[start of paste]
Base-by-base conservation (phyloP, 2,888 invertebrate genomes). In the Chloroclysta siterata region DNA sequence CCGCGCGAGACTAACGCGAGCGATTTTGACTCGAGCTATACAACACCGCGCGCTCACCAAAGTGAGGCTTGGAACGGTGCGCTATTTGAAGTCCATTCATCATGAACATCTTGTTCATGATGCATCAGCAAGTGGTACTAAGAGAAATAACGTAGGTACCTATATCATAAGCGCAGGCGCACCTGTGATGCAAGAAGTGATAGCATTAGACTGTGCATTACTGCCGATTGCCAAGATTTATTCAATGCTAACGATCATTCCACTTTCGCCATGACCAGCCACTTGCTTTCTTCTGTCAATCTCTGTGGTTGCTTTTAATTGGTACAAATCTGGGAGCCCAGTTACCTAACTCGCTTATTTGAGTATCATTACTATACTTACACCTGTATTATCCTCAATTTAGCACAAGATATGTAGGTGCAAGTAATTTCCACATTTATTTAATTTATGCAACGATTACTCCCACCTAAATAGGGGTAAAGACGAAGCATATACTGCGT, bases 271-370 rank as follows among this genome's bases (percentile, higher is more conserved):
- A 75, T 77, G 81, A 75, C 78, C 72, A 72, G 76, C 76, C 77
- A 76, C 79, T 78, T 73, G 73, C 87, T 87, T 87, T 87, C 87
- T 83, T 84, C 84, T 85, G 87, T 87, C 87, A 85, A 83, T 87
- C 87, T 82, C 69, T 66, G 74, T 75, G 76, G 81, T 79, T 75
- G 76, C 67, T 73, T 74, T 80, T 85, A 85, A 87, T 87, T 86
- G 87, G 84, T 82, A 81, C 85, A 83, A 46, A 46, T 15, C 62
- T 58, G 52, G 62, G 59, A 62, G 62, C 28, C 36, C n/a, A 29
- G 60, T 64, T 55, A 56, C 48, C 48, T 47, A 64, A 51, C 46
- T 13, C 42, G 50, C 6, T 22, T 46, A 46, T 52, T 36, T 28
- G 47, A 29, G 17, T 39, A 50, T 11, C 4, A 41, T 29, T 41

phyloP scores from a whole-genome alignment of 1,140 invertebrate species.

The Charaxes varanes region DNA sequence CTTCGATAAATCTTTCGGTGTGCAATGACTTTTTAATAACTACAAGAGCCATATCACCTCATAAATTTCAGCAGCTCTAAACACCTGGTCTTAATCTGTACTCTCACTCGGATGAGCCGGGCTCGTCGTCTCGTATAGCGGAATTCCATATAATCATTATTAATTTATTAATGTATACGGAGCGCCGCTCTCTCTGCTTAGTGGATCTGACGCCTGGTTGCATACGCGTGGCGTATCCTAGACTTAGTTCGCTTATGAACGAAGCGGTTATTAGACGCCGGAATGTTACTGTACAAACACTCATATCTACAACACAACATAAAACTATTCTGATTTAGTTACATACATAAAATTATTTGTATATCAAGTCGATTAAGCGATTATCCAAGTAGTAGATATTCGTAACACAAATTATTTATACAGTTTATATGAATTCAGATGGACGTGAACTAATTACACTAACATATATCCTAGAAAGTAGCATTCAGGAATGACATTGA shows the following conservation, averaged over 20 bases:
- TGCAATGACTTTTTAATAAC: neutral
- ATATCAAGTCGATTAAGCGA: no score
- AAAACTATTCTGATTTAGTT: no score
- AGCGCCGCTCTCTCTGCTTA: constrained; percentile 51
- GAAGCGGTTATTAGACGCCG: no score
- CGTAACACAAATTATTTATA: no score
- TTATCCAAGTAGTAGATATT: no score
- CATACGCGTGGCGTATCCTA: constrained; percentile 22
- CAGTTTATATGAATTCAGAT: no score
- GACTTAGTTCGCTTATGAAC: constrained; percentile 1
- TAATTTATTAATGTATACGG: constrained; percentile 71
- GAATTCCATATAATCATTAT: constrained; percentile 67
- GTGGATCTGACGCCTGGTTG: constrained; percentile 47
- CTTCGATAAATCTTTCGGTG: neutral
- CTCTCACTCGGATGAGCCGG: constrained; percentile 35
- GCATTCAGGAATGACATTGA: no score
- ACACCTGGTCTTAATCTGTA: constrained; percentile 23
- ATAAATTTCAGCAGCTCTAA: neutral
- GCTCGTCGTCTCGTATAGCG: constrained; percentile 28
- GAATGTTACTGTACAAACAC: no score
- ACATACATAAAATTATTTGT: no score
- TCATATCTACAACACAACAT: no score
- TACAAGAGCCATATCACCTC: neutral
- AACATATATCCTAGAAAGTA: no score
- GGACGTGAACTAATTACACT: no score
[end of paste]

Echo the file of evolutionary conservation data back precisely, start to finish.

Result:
Base-by-base conservation (phyloP, 2,888 invertebrate genomes). In the Chloroclysta siterata region DNA sequence CCGCGCGAGACTAACGCGAGCGATTTTGACTCGAGCTATACAACACCGCGCGCTCACCAAAGTGAGGCTTGGAACGGTGCGCTATTTGAAGTCCATTCATCATGAACATCTTGTTCATGATGCATCAGCAAGTGGTACTAAGAGAAATAACGTAGGTACCTATATCATAAGCGCAGGCGCACCTGTGATGCAAGAAGTGATAGCATTAGACTGTGCATTACTGCCGATTGCCAAGATTTATTCAATGCTAACGATCATTCCACTTTCGCCATGACCAGCCACTTGCTTTCTTCTGTCAATCTCTGTGGTTGCTTTTAATTGGTACAAATCTGGGAGCCCAGTTACCTAACTCGCTTATTTGAGTATCATTACTATACTTACACCTGTATTATCCTCAATTTAGCACAAGATATGTAGGTGCAAGTAATTTCCACATTTATTTAATTTATGCAACGATTACTCCCACCTAAATAGGGGTAAAGACGAAGCATATACTGCGT, bases 271-370 rank as follows among this genome's bases (percentile, higher is more conserved):
- A 75, T 77, G 81, A 75, C 78, C 72, A 72, G 76, C 76, C 77
- A 76, C 79, T 78, T 73, G 73, C 87, T 87, T 87, T 87, C 87
- T 83, T 84, C 84, T 85, G 87, T 87, C 87, A 85, A 83, T 87
- C 87, T 82, C 69, T 66, G 74, T 75, G 76, G 81, T 79, T 75
- G 76, C 67, T 73, T 74, T 80, T 85, A 85, A 87, T 87, T 86
- G 87, G 84, T 82, A 81, C 85, A 83, A 46, A 46, T 15, C 62
- T 58, G 52, G 62, G 59, A 62, G 62, C 28, C 36, C n/a, A 29
- G 60, T 64, T 55, A 56, C 48, C 48, T 47, A 64, A 51, C 46
- T 13, C 42, G 50, C 6, T 22, T 46, A 46, T 52, T 36, T 28
- G 47, A 29, G 17, T 39, A 50, T 11, C 4, A 41, T 29, T 41

phyloP scores from a whole-genome alignment of 1,140 invertebrate species.

The Charaxes varanes region DNA sequence CTTCGATAAATCTTTCGGTGTGCAATGACTTTTTAATAACTACAAGAGCCATATCACCTCATAAATTTCAGCAGCTCTAAACACCTGGTCTTAATCTGTACTCTCACTCGGATGAGCCGGGCTCGTCGTCTCGTATAGCGGAATTCCATATAATCATTATTAATTTATTAATGTATACGGAGCGCCGCTCTCTCTGCTTAGTGGATCTGACGCCTGGTTGCATACGCGTGGCGTATCCTAGACTTAGTTCGCTTATGAACGAAGCGGTTATTAGACGCCGGAATGTTACTGTACAAACACTCATATCTACAACACAACATAAAACTATTCTGATTTAGTTACATACATAAAATTATTTGTATATCAAGTCGATTAAGCGATTATCCAAGTAGTAGATATTCGTAACACAAATTATTTATACAGTTTATATGAATTCAGATGGACGTGAACTAATTACACTAACATATATCCTAGAAAGTAGCATTCAGGAATGACATTGA shows the following conservation, averaged over 20 bases:
- TGCAATGACTTTTTAATAAC: neutral
- ATATCAAGTCGATTAAGCGA: no score
- AAAACTATTCTGATTTAGTT: no score
- AGCGCCGCTCTCTCTGCTTA: constrained; percentile 51
- GAAGCGGTTATTAGACGCCG: no score
- CGTAACACAAATTATTTATA: no score
- TTATCCAAGTAGTAGATATT: no score
- CATACGCGTGGCGTATCCTA: constrained; percentile 22
- CAGTTTATATGAATTCAGAT: no score
- GACTTAGTTCGCTTATGAAC: constrained; percentile 1
- TAATTTATTAATGTATACGG: constrained; percentile 71
- GAATTCCATATAATCATTAT: constrained; percentile 67
- GTGGATCTGACGCCTGGTTG: constrained; percentile 47
- CTTCGATAAATCTTTCGGTG: neutral
- CTCTCACTCGGATGAGCCGG: constrained; percentile 35
- GCATTCAGGAATGACATTGA: no score
- ACACCTGGTCTTAATCTGTA: constrained; percentile 23
- ATAAATTTCAGCAGCTCTAA: neutral
- GCTCGTCGTCTCGTATAGCG: constrained; percentile 28
- GAATGTTACTGTACAAACAC: no score
- ACATACATAAAATTATTTGT: no score
- TCATATCTACAACACAACAT: no score
- TACAAGAGCCATATCACCTC: neutral
- AACATATATCCTAGAAAGTA: no score
- GGACGTGAACTAATTACACT: no score